|GNU Binary Utilities|
windres may be used to manipulate Windows resources.
Warning: windres is not always built as part of the binary utilities, since it is only useful for Windows targets.
windres [options] [input-file] [output-file]
windres reads resources from an input file and copies them into an output file. Either file may be in one of three formats:
The exact description of these different formats is available in documentation from Microsoft.
When windres converts from the
rc format to the
format, it is acting like the Windows Resource Compiler. When
windres converts from the
res format to the
format, it is acting like the Windows
When windres generates an
rc file, the output is similar
but not identical to the format expected for the input. When an input
rc file refers to an external filename, an output
will instead include the file contents.
If the input or output format is not specified, windres will
guess based on the file name, or, for the input file, the file contents.
A file with an extension of .rc will be treated as an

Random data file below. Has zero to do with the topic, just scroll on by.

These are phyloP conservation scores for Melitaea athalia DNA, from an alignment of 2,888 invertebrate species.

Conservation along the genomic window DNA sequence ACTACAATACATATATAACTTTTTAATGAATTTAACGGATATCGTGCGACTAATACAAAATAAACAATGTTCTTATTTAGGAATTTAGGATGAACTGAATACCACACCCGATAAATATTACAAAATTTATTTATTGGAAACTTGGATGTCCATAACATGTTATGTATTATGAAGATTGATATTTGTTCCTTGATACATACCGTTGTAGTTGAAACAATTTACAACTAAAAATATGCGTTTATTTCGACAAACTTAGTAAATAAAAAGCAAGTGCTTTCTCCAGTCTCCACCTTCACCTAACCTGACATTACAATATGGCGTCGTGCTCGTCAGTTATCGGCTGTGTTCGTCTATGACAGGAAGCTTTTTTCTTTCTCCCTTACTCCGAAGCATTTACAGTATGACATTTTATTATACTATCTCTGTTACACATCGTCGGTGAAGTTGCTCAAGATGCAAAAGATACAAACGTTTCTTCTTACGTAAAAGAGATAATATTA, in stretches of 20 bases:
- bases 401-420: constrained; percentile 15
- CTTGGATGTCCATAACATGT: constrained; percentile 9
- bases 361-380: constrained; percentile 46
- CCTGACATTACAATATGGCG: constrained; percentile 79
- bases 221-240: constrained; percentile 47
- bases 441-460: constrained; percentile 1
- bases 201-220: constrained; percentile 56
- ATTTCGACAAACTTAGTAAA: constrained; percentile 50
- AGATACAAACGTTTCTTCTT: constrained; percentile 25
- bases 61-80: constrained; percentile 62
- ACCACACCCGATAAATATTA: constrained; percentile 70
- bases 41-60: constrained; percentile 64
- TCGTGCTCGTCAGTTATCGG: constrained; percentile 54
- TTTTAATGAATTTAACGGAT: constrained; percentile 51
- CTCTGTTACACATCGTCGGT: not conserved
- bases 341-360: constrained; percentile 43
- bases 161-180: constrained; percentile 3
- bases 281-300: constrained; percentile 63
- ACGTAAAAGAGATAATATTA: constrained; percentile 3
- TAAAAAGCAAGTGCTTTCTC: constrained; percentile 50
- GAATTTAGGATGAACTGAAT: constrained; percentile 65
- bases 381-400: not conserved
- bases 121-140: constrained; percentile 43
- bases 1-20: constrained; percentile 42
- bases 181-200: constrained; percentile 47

file, a file with an extension of .res will be treated as a
res file, and a file with an extension of .o or
.exe will be treated as a
If no output file is specified, windres will print the resources
rc format to standard output.
The normal use is for you to write an
rc file, use windres
to convert it to a COFF object file, and then link the COFF file into
your application. This will make the resources described in the
rc file available to Windows.
rcfile, it runs it through the C preprocessor first. This option may be used to specify the preprocessor to use, including any leading arguments. The default preprocessor argument is
gcc -E -xc-header -DRC_INVOKED.
rcfile, it runs it through the C preprocessor first. This option may be used to specify additional text to be passed to preprocessor on its command line. This option can be used multiple times to add multiple options to the preprocessor command line.
rcfile. windres will pass this to the preprocessor as an -I option. windres will also search this directory when looking for files named in the
rcfile. If the argument passed to this command matches any of the supported formats (as described in the -J option), it will issue a deprecation warning, and behave just like the -J option. New programs should not use this behaviour. If a directory happens to match a format, simple prefix it with ‘./’ to disable the backward compatibility.
rcfile. val should be a hexadecimal prefixed by ‘0x’ or decimal codepage code. The valid range is from zero up to 0xffff, but the validity of the codepage is host and configuration dependent.
rcfile. val should be a hexadecimal language code. The low eight bits are the language, and the high eight bits are the sublanguage.
1, this will turn on parser debugging.